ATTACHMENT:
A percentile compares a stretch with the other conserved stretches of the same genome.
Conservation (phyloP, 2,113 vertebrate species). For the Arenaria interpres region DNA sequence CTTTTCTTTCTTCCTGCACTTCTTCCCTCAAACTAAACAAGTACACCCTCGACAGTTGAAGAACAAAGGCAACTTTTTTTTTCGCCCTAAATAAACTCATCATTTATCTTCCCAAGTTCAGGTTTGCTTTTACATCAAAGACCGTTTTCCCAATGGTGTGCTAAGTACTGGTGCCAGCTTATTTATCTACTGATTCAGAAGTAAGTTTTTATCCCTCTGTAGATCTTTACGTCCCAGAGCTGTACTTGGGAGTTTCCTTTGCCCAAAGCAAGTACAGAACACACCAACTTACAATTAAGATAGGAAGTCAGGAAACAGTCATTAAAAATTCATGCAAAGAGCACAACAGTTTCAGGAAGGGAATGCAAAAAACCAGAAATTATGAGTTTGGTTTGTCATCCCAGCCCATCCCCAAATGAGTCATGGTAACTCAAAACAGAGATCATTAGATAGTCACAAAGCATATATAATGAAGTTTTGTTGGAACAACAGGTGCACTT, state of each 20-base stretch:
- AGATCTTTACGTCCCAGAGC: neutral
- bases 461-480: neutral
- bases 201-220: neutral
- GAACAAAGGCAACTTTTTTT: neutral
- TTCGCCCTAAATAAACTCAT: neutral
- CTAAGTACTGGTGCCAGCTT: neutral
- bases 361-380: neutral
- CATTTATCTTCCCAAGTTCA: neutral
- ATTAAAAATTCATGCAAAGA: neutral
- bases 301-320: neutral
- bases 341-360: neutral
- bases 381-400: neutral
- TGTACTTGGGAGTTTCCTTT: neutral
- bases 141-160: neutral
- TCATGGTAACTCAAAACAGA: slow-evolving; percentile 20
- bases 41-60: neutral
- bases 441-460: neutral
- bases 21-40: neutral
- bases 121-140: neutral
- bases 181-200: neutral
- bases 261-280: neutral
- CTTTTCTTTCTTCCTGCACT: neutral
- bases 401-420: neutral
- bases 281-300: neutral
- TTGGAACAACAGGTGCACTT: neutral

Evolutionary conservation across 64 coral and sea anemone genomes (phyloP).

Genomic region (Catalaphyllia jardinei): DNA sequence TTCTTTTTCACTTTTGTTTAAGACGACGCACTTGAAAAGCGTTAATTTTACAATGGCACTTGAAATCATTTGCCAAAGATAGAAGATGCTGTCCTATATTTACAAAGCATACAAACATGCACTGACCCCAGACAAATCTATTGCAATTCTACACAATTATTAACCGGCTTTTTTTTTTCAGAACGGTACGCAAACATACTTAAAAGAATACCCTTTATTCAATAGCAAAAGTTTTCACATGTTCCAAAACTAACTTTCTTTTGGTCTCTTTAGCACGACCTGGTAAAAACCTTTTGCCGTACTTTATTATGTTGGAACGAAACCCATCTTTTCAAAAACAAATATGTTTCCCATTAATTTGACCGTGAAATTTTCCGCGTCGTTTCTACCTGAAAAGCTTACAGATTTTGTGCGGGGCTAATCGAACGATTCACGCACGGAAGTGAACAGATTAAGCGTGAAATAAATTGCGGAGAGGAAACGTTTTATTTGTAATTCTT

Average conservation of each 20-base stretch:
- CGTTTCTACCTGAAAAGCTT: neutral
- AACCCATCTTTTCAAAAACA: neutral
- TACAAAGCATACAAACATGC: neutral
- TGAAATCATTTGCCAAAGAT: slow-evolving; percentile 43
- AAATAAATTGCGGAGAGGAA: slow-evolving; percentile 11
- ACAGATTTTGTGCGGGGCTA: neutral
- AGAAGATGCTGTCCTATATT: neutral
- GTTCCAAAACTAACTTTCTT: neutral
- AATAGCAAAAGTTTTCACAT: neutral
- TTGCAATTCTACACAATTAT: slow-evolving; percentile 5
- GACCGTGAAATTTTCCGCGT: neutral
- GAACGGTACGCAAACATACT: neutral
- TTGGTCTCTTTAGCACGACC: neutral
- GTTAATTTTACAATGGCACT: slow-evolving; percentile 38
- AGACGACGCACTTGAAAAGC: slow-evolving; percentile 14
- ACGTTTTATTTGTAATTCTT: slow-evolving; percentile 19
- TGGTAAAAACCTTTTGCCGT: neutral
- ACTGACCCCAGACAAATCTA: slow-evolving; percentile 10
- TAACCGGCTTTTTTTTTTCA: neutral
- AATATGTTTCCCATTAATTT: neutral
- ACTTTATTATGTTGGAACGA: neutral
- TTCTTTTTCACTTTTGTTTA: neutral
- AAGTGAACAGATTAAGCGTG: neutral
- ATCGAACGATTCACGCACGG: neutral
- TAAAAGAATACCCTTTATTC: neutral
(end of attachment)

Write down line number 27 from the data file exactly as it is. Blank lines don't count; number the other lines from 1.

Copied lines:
- TTGGAACAACAGGTGCACTT: neutral